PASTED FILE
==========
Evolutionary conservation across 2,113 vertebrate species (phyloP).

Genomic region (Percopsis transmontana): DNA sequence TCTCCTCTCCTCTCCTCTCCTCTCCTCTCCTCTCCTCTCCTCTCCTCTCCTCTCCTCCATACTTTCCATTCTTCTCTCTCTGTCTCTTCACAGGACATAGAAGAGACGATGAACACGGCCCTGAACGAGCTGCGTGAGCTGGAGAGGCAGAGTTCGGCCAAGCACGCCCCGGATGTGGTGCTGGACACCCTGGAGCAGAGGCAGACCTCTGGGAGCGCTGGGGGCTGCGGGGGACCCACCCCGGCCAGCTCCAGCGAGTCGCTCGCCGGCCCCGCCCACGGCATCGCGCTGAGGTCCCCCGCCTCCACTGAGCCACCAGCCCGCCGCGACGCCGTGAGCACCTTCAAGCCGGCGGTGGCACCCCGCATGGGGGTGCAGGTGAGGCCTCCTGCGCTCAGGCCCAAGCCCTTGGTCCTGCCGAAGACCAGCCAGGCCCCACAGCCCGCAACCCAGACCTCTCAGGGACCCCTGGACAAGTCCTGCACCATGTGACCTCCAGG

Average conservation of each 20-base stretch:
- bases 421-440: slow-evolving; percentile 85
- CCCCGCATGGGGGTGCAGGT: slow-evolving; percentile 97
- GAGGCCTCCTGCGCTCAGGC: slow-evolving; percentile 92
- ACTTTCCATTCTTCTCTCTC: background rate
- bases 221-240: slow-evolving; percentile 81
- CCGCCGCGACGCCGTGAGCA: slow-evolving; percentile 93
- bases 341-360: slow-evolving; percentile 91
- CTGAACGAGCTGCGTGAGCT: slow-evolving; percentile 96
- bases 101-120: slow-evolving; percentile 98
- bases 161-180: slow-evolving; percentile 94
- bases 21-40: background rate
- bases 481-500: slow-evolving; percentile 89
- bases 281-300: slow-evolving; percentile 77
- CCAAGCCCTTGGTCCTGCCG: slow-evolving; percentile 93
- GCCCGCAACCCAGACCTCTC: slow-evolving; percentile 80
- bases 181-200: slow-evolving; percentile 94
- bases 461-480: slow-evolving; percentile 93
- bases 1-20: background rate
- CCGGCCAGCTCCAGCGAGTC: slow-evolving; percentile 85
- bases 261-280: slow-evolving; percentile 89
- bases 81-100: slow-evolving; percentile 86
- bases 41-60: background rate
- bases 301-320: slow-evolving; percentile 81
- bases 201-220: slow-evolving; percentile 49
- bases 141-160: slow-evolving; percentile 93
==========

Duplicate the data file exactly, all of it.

Evolutionary conservation across 2,113 vertebrate species (phyloP).

Genomic region (Percopsis transmontana): DNA sequence TCTCCTCTCCTCTCCTCTCCTCTCCTCTCCTCTCCTCTCCTCTCCTCTCCTCTCCTCCATACTTTCCATTCTTCTCTCTCTGTCTCTTCACAGGACATAGAAGAGACGATGAACACGGCCCTGAACGAGCTGCGTGAGCTGGAGAGGCAGAGTTCGGCCAAGCACGCCCCGGATGTGGTGCTGGACACCCTGGAGCAGAGGCAGACCTCTGGGAGCGCTGGGGGCTGCGGGGGACCCACCCCGGCCAGCTCCAGCGAGTCGCTCGCCGGCCCCGCCCACGGCATCGCGCTGAGGTCCCCCGCCTCCACTGAGCCACCAGCCCGCCGCGACGCCGTGAGCACCTTCAAGCCGGCGGTGGCACCCCGCATGGGGGTGCAGGTGAGGCCTCCTGCGCTCAGGCCCAAGCCCTTGGTCCTGCCGAAGACCAGCCAGGCCCCACAGCCCGCAACCCAGACCTCTCAGGGACCCCTGGACAAGTCCTGCACCATGTGACCTCCAGG

Average conservation of each 20-base stretch:
- bases 421-440: slow-evolving; percentile 85
- CCCCGCATGGGGGTGCAGGT: slow-evolving; percentile 97
- GAGGCCTCCTGCGCTCAGGC: slow-evolving; percentile 92
- ACTTTCCATTCTTCTCTCTC: background rate
- bases 221-240: slow-evolving; percentile 81
- CCGCCGCGACGCCGTGAGCA: slow-evolving; percentile 93
- bases 341-360: slow-evolving; percentile 91
- CTGAACGAGCTGCGTGAGCT: slow-evolving; percentile 96
- bases 101-120: slow-evolving; percentile 98
- bases 161-180: slow-evolving; percentile 94
- bases 21-40: background rate
- bases 481-500: slow-evolving; percentile 89
- bases 281-300: slow-evolving; percentile 77
- CCAAGCCCTTGGTCCTGCCG: slow-evolving; percentile 93
- GCCCGCAACCCAGACCTCTC: slow-evolving; percentile 80
- bases 181-200: slow-evolving; percentile 94
- bases 461-480: slow-evolving; percentile 93
- bases 1-20: background rate
- CCGGCCAGCTCCAGCGAGTC: slow-evolving; percentile 85
- bases 261-280: slow-evolving; percentile 89
- bases 81-100: slow-evolving; percentile 86
- bases 41-60: background rate
- bases 301-320: slow-evolving; percentile 81
- bases 201-220: slow-evolving; percentile 49
- bases 141-160: slow-evolving; percentile 93